Statistics

Chi Square or Fisher’s exact test where appropriate were used. Continuous variables were analyzed using Student t-test. P < 0.05 was considered significant. Multiple comparisons have been made and this was corrected for. For normal life migraine symptoms a Bonferroni correction was used; p < 0.007 was considered significant. For occupancies; p < 0.017 was considered significant. SPSS Statistics, IBM SPSS Statistics for Windows was used, Version 19.0. Armonk, NY: IBM Corp.

Results

Characteristics of migraine patients are shown in Table 1. All patients were of Caucasian race, most were females (86%), and according to ICHD-II criteria [5] 45% had migraine with aura. Mean age was 39.5 years and mean attack frequency was 2.7 per month.
Table 1

Characteristics

Patient characteristics

 

Number of participants

103

Migraine with aura

46 (45%)

Female gender

89 (86%)

Mean age

39.5 (SD 12.8, range 18–78)

Attack frequency/ month, mean

2.7 (SD 1.8, range 1–10)

Migraine years, mean

19.8 (SD 13.3, range 1–60)

Migraine onset age, mean

19.5 (SD 9.9, range 4–57 )

MR imaging Brain normal

103 (100%)

Lifetime prevalence of ETM

38%

Abbreviations: ETM Exercise triggered migraine.

The lifetime prevalence of ETM attacks was 39/103 (38%), which did not differ between migraineurs with aura (35%) and migraineurs without aura (40%). Also no difference in ETM prevalence was found between males (50%) and females (36%). In 22/39 (56%) of participants with ETM the attacks started during exercise. In case the attack started after exercise, this was on average 160 minutes after the exercise was stopped (range 5–720 minutes). A total of 27/39 (69%) participants with ETM reported that these attacks were similar to their normal life migraine attacks. The remaining patients reported their ETM attacks to be more severe. More than half of ETM sufferers (21/39, 54%) reported to have quit the specific offending exercise because of ETM attacks. Only 7/39 (18%) of them reported to have ever used prescribed medication in order to prevent ETM. Sports and exercise that were mentioned to be associated with ETM attacks were running/cardio-fitness by 27/39, (69%) and racket sports (8/39, 21%). Head trauma accompanying sport as a trigger was mentioned by one patient, who could trigger migraine attacks by boxing.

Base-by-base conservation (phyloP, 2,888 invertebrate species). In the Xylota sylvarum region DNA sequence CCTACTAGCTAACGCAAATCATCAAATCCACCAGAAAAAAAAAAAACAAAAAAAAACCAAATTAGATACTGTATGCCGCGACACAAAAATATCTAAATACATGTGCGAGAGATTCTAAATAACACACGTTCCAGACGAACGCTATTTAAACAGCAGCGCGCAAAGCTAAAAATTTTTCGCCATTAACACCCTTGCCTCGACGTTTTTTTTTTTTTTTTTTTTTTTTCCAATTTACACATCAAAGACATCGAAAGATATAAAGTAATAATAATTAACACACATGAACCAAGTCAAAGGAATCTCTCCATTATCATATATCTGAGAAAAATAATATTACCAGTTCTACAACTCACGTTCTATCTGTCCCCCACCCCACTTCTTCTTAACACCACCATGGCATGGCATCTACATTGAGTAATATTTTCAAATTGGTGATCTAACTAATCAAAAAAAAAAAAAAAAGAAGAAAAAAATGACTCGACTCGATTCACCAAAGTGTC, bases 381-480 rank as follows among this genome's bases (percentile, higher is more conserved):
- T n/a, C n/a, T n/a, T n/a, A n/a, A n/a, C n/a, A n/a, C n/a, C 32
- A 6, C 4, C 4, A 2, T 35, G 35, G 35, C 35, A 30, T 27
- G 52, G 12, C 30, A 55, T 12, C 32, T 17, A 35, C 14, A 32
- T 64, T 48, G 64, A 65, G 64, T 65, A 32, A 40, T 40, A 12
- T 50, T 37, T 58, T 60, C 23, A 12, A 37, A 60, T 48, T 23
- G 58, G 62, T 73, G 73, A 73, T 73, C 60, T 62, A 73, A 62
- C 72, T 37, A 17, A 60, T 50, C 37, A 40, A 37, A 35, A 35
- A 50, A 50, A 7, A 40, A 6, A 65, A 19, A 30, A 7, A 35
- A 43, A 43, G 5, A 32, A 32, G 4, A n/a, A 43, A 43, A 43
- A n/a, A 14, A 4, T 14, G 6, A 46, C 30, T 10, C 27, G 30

Normal life attacks

As shown in Table 2, of those migraineurs reporting ETM attacks, 13/39 (33%) reported neck pain as initial migraine symptom at the onset of normal life attacks, which was higher than in migraineurs without ETM attacks (9/64, 14%), p = 0.02. This association was strongest in males as neck pain as an initial symptom was never mentioned by non-ETM males. In the non-ETM group headache was most frequently reported as initial migraine symptom 20/64 (31%), vs 3/39 (8%) in the ETM group, p = 0.005. This was found to be even more apparent in females (30% vs 3%, p = 0.003).
Table 2

Migraine symptoms and history stratified for presence of ETM

 

ETM attacks (n = 39)

No ETM attacks (n = 64)

P-Value

Age, mean

40.4

38.9

0.6

Migraine onset age, mean

18.4

20.1

0.4

Migraine frequency (per month), mean

2.9

2.5

0.2

Migraine history (years), mean

21.9

18.6

0.2

High attack frequency

20 (51%)

21 (33%)

0.06

Migraine symptoms normal life attacks

   

Unilateral

34 (88%)

52 (81%)

0.4

Pulsatile

30 (77%)

45 (70%)

0.5

Nausea

36 (92%)

57 (89%)

0.6

Vomiting

21 (54%)

33 (52%)

0.8

Photophobia

33 (85%)

55 (86%)

0.9

Phonophobia

33 (85%)

55 (86%)

0.9

Aggravation by physical activity

39 (100%)

55 (86%)

0.013#

Initial symptoms normal life attacks

   

Neck pain

13 (33%)

9 (14%)

0.02

Headache

3 (8%)

20 (31%)

0.005

Yawning

6 (15%)

8 (13%)

0.7

Aura

3 (8%)

11 (18%)

0.2

Provocation of migraine by various occupancies

   

Airplane travel*

11 (28%)

6 (10%)

0.02&

Valsalva maneuver

4 (10%)

3 (5%)

0.3

Sexual intercourse

5 (13%)

4 (6%)

0.3

Characteristics of ETM attacks